‘How broken, how beautiful.’

    January 23, 2018

    All The Lives We’ll Never Lead

    I sat across the street from my childhood home on the cold curb in the dark and watched the party as if it were a TV on mute. Adults moved in and out of the frame of the big picture window, glasses in hand, laughing, touching one another jovially. The warmth was palpable, even though I was shivering a little bit. It was my parents’ 40th birthday party — a joint blowout to mark the arrival of middle age. Friends brought gag gifts about how “over the hill” they now were and made jokes about their waning eyesight and hearing. I remember, my 10-year-old self thinking they must be getting really old.

    I just turned 38. It has been nearly three decades since I sat on that cold curb and watched the merriment inside, trying to wrap my brain around what it all meant. I don’t feel old at all. Some days, in fact, I feel like I’m younger than I’ve ever been — a kind of Benjamin Button, temperamentally speaking. I’ve always been too serious. Aging has helped me lighten up in all kinds of ways. I’m humbled by how hard life can be, how complex. Where I used to jump to judgment, I am now more likely to feel solidarity or sadness. That at the tragic part of the human condition or even wonder. How broken are we, and yet, how beautiful? It boggles the heart.

    I want to be one of those people that widens, not narrows, as I age. And yet, as I inch closer and closer to that picture window of my parents, it is the finite nature of life  that hits me hardest. Sometimes I will be sitting on the rug in the living room, listening to my youngest daughter pound dominoes (her latest obsession) into our coffee table while my oldest wraps her baby doll in a suffocating number of layers of blankets, my husband banging around in the kitchen making pasta, and time will suddenly halt into a sort of freeze frame profundity. I’ll lose my breath for a second as I think, “Wow, this is it.”

    It’s not a sad “this is it.” It’s a happy “this is it.” And yet, it’s interlaced with bafflement — “so really, this is it? These are my daughters? This is my person? This is our house? Huh, amazing.”

    The same sort of bafflement creeps into my workday, too. I’ll be hammering away at this keyboard, trying to put a sentence together, and I’ll realize — “Wow, this is it. This is what I do. This is what I am going to contribute to the world in this lifetime.”

    I’m not a small town mayor or a nonprofit director or a judge. I’m not a single woman with no children who travels the world investigating war crimes. I’m not a portrait photographer or a chaplain. I’m not a woman who plays the blues harmonica at open mic jazz nights in little clubs in New York City.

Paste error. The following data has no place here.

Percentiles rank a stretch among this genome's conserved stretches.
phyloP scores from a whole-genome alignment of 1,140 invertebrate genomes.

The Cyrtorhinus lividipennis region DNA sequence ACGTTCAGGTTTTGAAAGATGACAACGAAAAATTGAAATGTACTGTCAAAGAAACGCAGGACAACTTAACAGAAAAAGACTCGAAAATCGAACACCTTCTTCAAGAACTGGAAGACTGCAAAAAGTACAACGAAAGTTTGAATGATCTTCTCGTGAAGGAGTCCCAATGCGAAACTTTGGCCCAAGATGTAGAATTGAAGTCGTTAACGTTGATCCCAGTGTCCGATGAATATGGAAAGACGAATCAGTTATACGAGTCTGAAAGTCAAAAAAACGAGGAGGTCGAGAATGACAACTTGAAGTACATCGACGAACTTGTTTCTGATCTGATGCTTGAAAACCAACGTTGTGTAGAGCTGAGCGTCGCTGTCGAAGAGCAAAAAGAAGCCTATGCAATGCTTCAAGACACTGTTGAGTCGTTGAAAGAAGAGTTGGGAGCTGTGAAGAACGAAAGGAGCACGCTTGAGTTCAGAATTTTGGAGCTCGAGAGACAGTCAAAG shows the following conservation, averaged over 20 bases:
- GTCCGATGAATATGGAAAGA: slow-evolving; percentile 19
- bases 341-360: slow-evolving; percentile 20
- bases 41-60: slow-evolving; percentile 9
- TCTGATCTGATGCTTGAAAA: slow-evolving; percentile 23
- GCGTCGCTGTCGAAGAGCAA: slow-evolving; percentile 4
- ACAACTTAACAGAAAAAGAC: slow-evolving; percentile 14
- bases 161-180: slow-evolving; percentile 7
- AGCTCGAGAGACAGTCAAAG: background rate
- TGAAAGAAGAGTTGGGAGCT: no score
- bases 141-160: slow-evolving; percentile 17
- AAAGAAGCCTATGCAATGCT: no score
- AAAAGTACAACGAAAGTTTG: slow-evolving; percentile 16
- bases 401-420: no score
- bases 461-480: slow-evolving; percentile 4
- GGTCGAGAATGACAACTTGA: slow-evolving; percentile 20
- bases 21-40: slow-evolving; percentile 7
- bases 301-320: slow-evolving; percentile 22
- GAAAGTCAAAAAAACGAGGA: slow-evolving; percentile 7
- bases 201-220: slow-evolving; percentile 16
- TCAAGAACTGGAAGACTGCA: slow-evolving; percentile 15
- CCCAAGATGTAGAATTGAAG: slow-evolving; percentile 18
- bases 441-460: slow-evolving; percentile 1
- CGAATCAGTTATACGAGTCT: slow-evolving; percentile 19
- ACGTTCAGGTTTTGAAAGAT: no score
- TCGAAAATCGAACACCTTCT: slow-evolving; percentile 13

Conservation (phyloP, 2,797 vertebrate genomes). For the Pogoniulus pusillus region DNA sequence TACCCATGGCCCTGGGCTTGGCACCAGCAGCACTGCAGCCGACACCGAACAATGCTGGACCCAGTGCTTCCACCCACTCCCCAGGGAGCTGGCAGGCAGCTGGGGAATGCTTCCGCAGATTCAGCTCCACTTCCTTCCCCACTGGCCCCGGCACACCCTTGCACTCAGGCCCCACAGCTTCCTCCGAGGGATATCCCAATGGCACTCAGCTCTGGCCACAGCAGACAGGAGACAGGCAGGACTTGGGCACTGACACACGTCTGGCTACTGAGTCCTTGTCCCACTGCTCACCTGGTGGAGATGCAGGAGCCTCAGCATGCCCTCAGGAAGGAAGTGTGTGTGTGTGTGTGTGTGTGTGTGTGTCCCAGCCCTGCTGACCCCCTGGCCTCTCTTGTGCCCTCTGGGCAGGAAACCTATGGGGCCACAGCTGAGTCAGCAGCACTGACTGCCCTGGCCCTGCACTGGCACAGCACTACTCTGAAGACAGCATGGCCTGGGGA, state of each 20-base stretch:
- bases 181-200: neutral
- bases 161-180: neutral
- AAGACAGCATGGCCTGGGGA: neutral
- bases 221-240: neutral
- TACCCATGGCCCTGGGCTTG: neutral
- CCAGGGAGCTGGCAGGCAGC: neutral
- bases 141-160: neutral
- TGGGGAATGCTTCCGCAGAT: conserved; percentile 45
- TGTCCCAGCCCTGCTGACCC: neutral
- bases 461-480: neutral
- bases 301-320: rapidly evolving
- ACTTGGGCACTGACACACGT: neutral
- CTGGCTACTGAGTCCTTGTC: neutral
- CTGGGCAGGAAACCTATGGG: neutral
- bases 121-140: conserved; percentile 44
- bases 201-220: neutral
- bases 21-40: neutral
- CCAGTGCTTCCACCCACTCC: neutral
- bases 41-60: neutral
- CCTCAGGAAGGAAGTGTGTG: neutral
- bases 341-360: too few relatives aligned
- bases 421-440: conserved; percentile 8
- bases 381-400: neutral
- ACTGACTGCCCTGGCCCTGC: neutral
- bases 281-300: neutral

Those were all, believe it or not, versions of myself that at one point existed in the future. And then days and decisions accumulated and I kept moving further and further into that future and these women started fading, one by one, from the potential story of my life.

    And I would be lying if I said that I didn’t feel grief over their disappearance. Even Robert Frost admitted to sadness over his road not traveled, though he was sure he did it right. We are practiced and very convincing at creating the fateful narrative in reverse — everything always happens how it is supposed to. Unless it really doesn’t, in which case we pretend it did anyway. That’s what we do as humans — if we are resilient and adaptive, which most of us are, we tell ourselves the stories we need to hear in order to take the edge off of our mourning at the lives we’ll never lead.

    Although… what if we might, in fact, lead them, just not this time around?

    My friend Sandy, who is on the other side of 40, recently taught me another adaptation that I am reveling in. She said that after a period of feeling acute sadness over all the versions of herself she would never be — “I’ll never be a Russian painter!” she exclaimed — she decided to throw down for reincarnation. When she has a pang of sadness over a version of herself that likely won’t exist, instead of trying to banish it from her brain as quickly as possible, she delights in it, adding it to her file of “next lifetimes.” While feeling genuinely grateful for all that she is packing into this impossibly little life, she’s also conjuring and collecting these potential future versions of herself. Sandy won’t be a Russian painter tomorrow, but what if she is in another century or two? How is she to know that this is or isn’t possible? How exciting!

    I don’t believe in reincarnation, per se, but that’s beside the point. I believe in the magic of what I don’t know, and I don’t know that reincarnation isn’t possible. So I’m starting to build up my portfolio of next lifetimes. I know there is beauty in limitation.  And this life, with the husband banging around in the kitchen and my babies stumbling around the living room, this life with the sentences upon sentences — well, it’s a tremendous gift. I feel even more capable of recognizing that when I allow for the possibility that during some other journey, I’ll be an NBA basketball star or a labor organizer or a painter with a giant studio somewhere overlooking the water.

    [Courtney E. Martin is a columnist for On Being.]

    Posted by dayle at 5:57 pm
    Filed in: Café Communication
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